What happened

Shares of Inari Medical (NARI 1.09%) were down almost 16% as of 11:25 a.m. EDT today, after the company reported earnings yesterday that seemed impressive at first glance. After digging a little deeper, Wall Street found a few concerns.

So what

The company's clot removal devices continue to drive exceptional sales. Revenue for the second quarter climbed 150%, and overall procedure growth came in at 136%. That slight difference might be what raised a yellow flag.

Medical professionals working in an intensive care unit.

Image source: Getty Images.

CEO Bill Hoffman pointed to the declining prevalence of COVID-19 -- which can cause blood clots in the veins -- as the primary reason behind the lagging procedure numbers. About 15% of patients treated in the first two months of the year had the disease. By June, that number was down to 4%. The disconnect is more pronounced in the sequential numbers.

Compared with the first quarter of 2021, revenue and procedures grew 10.6% and 7.3%, respectively. That sequential procedure growth has declined every quarter since last fall, when it was 52.5%.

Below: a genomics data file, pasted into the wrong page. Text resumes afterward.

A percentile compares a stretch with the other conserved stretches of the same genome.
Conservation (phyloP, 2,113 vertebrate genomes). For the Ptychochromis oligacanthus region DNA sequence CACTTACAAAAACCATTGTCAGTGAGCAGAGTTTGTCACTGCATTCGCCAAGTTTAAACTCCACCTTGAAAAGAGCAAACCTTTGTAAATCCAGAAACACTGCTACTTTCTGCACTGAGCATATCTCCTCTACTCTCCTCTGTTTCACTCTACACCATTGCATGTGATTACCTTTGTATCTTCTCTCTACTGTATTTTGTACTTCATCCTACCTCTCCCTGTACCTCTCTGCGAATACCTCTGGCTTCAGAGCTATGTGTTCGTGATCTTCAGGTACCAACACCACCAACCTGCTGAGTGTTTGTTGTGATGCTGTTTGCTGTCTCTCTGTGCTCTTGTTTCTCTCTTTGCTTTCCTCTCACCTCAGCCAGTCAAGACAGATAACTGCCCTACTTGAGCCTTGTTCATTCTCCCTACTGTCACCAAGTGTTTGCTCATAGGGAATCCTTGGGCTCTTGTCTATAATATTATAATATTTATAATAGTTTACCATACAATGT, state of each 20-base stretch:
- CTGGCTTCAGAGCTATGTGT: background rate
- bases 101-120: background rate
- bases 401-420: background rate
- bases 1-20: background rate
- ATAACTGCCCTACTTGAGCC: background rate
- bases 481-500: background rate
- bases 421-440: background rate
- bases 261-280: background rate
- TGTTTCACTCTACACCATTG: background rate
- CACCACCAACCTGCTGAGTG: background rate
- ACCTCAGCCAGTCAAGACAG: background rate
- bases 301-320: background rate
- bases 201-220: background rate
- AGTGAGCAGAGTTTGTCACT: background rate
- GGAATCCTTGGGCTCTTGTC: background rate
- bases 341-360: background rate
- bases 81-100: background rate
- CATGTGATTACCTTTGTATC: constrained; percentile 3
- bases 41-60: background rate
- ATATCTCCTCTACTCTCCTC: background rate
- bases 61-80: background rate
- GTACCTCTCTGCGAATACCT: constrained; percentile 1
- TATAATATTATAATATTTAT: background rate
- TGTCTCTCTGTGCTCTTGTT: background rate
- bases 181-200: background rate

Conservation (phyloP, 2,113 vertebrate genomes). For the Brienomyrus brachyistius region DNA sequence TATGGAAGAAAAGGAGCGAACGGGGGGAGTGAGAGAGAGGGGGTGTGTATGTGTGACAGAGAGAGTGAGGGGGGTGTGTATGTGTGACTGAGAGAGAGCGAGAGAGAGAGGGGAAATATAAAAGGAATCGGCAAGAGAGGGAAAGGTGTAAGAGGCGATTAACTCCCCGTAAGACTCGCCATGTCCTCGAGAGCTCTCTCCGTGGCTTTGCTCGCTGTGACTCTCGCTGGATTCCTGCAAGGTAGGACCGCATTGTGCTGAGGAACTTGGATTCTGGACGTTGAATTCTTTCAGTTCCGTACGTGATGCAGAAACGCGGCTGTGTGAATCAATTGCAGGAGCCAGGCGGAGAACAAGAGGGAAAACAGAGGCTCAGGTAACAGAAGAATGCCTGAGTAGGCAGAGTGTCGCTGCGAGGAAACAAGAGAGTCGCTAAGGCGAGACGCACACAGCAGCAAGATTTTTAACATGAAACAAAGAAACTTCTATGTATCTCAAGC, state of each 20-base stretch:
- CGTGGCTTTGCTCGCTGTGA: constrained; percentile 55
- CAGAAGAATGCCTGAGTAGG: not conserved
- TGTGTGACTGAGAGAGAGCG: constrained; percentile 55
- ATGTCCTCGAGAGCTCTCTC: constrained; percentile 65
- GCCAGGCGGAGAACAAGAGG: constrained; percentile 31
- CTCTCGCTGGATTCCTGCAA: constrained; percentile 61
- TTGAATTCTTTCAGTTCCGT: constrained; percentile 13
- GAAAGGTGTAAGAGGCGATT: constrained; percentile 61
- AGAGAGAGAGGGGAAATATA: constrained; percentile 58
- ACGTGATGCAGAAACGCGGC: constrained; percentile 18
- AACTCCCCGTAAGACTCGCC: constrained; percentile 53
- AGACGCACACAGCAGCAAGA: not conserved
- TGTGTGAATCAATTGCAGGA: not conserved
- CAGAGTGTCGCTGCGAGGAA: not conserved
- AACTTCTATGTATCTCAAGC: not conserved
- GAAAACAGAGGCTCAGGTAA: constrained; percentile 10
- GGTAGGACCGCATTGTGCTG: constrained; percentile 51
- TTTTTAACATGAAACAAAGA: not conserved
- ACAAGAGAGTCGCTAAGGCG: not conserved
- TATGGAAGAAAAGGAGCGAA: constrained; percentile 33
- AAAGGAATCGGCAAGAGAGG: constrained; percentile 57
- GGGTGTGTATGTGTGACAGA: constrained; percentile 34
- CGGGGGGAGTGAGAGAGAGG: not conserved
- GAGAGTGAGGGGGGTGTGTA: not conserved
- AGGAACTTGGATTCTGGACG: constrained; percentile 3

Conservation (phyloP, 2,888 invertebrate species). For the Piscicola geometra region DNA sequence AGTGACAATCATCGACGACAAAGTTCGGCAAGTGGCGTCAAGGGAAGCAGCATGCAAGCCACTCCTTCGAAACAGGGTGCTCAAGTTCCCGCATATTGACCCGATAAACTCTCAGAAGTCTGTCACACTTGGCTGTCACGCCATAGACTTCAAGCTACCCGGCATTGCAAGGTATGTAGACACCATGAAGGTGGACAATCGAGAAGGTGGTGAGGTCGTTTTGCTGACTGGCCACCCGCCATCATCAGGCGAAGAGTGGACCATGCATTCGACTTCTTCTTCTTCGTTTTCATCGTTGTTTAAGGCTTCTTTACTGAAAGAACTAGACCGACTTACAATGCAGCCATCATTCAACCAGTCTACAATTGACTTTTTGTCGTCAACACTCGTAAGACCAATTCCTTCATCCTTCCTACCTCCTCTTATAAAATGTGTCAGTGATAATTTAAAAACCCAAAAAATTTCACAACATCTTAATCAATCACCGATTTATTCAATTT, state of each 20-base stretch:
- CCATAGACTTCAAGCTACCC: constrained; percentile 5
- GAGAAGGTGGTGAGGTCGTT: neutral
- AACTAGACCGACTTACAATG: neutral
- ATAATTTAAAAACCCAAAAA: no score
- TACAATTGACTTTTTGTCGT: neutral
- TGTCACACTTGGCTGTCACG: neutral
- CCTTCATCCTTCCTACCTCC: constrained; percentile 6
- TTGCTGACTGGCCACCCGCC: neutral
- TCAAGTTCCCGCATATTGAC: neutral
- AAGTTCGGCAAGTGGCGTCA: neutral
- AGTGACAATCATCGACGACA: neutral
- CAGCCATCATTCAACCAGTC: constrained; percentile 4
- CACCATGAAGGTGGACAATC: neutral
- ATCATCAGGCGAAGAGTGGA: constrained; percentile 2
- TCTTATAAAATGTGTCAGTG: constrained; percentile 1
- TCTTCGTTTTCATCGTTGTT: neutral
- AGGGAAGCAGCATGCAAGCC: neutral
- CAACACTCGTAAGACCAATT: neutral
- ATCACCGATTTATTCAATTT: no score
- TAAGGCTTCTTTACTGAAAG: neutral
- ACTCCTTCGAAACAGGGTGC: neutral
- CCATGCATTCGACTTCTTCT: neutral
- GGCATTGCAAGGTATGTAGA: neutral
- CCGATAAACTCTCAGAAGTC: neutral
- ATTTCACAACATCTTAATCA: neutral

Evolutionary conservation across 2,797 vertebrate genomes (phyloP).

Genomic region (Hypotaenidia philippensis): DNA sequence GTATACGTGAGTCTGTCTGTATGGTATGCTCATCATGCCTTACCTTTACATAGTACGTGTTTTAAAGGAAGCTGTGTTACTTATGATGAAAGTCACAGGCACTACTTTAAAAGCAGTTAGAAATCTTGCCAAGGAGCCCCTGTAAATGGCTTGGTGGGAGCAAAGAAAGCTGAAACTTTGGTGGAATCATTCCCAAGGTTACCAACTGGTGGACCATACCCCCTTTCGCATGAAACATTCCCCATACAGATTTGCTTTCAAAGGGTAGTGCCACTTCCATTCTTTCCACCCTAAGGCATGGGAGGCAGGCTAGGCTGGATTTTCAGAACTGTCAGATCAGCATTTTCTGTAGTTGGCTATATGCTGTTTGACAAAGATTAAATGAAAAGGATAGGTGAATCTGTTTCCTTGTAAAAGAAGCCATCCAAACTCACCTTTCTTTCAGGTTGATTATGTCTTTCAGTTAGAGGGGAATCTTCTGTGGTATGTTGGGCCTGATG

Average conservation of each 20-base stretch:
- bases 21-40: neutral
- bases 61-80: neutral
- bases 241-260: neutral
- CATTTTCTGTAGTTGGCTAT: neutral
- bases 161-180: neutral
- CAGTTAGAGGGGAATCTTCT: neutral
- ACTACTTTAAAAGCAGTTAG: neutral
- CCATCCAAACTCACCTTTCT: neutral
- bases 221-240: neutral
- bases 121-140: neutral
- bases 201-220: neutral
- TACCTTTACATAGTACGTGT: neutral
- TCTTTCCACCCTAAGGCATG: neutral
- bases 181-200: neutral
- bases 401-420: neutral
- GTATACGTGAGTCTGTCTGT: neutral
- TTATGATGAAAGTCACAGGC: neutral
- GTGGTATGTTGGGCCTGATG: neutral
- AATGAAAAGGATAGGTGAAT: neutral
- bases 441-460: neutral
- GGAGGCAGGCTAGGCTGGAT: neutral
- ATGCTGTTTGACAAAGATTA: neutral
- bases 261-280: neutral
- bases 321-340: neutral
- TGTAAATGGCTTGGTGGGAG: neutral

Now what

It's the first wrinkle in the growth story for the company since it went public in May of last year. Shares are still up 75% since then, but down 40% from all-time highs.

Management estimated full-year revenue will be between $250 million to $255 million. That's up a few percent from previous guidance despite a cautionary comment about physicians and hospital staff taking vacations in the third quarter. 

As for tailwinds, the company continued building out sales territories as planned and received regulatory approval for its new FlowSaver device. With hospitalizations for COVID-19 more than tripling in just the past month, the procedure numbers are likely to pick back up through the rest of the year. It will be interesting to see if the market reverses the punishment it is handing out today if that happens.